Don’t expect an end to the tariff standoff between the U.S. and Mexico to undo the plunge in U.S. Treasury yields this year.
Monday’s bond selloff is only traders taking a breather from the Treasury market’s relentless rally in the past few weeks, and was unlikely to dent the widely-shared bullishness among debt investors, BMO Capital Market’s Ian Lyngen said.
Economic uncertainty, the chief engine of the slide in government bond yields in recent weeks, would continue to shadow the U.S. as it contends with an ongoing trade dispute with China and worrying signs of weakness in a historically tight labor market, he argued.
“We’re not anticipating a durable selloff on this weekend’s positive trade headlines, rather a period of consolidation that will contribute to the longevity of the recent repricing to a lower rate environment,” said Lyngen, head of interest-rates strategy for BMO, in a research note.
At first glance, the bond-market reeled as President Donald Trump’s deal waved away the cloud of uncertainty around the U.S’s border dispute with Mexico. On late Friday, Trump said that he had declined to slap tariffs on Mexican imports which he had threatened as a way to stanch the flow of illegal immigration into the U.S.
The 10-year Treasury note yield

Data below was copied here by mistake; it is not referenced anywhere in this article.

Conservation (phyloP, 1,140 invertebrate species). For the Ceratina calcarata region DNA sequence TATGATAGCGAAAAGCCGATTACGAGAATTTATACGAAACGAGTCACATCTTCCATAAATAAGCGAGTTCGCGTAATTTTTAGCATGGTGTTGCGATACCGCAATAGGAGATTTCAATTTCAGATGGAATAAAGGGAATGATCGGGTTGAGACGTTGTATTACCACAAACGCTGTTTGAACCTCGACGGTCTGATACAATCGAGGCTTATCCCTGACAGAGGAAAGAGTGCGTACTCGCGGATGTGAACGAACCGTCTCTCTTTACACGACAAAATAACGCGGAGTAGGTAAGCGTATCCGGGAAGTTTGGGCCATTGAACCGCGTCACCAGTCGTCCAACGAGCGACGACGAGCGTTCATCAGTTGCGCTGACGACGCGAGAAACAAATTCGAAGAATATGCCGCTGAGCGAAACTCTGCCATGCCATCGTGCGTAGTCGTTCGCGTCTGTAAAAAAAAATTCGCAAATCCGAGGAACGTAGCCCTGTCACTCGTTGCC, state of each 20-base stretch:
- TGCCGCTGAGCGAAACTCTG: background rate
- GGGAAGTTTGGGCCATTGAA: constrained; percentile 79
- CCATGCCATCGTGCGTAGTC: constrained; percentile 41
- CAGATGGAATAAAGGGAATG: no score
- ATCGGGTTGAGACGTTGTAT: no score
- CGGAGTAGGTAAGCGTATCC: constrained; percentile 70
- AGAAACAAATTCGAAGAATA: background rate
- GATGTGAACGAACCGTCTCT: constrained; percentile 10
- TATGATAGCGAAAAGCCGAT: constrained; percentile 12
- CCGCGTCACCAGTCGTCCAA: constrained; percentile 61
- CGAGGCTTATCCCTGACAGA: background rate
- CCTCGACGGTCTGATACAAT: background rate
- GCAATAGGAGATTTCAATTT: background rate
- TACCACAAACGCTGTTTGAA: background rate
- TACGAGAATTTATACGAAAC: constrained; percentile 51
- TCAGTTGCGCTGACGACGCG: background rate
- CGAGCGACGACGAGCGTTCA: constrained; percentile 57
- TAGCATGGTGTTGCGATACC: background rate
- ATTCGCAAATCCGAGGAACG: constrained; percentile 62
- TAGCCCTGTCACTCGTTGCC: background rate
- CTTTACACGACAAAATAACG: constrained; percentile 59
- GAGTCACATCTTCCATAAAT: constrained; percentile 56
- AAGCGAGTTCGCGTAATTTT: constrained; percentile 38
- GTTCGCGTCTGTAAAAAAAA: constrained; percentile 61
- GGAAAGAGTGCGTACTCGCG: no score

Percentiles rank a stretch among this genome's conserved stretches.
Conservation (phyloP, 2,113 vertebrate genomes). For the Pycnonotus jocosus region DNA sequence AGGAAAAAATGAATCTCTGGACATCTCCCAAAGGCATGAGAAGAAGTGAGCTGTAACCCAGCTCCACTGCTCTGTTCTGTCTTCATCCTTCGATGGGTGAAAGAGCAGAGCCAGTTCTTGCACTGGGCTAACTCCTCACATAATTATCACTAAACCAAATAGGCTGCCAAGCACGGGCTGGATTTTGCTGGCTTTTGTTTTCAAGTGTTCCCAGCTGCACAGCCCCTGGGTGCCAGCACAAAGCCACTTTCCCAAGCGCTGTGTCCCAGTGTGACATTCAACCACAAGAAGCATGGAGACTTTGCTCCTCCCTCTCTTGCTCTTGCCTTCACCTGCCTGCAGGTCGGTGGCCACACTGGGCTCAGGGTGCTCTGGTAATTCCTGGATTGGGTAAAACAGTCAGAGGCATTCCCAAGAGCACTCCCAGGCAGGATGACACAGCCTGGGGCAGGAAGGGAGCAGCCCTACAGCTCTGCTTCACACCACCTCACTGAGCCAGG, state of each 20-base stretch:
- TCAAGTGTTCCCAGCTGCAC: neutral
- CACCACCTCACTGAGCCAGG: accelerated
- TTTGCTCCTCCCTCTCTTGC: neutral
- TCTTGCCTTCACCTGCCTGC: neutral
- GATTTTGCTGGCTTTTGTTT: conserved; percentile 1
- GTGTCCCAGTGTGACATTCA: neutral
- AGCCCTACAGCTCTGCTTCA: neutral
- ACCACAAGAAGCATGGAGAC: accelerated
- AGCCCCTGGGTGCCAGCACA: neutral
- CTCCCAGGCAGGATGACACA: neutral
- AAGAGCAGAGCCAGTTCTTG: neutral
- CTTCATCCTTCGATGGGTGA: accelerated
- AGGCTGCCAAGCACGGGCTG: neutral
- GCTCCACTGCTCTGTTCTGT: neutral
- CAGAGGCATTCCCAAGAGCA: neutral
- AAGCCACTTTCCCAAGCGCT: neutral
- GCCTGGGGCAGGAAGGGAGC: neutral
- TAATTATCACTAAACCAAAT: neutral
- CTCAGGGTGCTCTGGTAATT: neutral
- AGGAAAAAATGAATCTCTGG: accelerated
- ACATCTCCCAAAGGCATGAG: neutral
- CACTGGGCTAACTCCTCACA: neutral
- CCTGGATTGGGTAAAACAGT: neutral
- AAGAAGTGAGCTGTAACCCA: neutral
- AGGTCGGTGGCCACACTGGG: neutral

climbed 5.7 basis points to 2.141% on Monday, off its lowest levels since 2017. Still, the benchmark rate remains around 60 basis points below where it traded at the start of the year.
The S&P 500
and Nasdaq Composite
were poised to add to their fifth straight daily gain on Monday.
Though stock-market investors might be relieved by the Trump administration’s deal to bring closure to the tariff spat with Mexico, the primary source of trade tensions — China— remains unresolved, said Lyngen.
Days after the U.S. struck a deal with Mexico, President Donald Trump said in an interview with CNBC that he could still bring more tariffs to bear on China if President Xi Jinping didn’t attend the upcoming June 28-29 G-20 meeting in Japan.
“A trade deal with the US’s neighbor to the south does very little to inform expectations on the timing/chances of an agreement with China; it remains difficult to envision a compromise between the White House and Beijing in the coming months,” said Lyngen.
More importantly, signs of the labor market softening up could give the Federal Reserve the impetus to ditch its patient policy stance and set out on its first rate cut since the financial crisis. Expectations for policy easing have spurred a sharp slide in Treasury yields across all maturities this year.
The central bank has historically pointed to the U.S.’s ultra-low unemployment rate to underline its conviction that the economic expansion would extend further and that inflation pressures would bubble up.
But after the nonfarm payrolls report showed the U.S. economy had only added 75,000 jobs in May, falling short of the 185,000 forecast by analysts, investors’ long-held confidence in the resilience of the labor market took a sharp hit.
“The erosion of the final pillar of economic strength restraining Powell’s willingness to preemptively ease marks a true shift in the policy paradigm,” said Lyngen.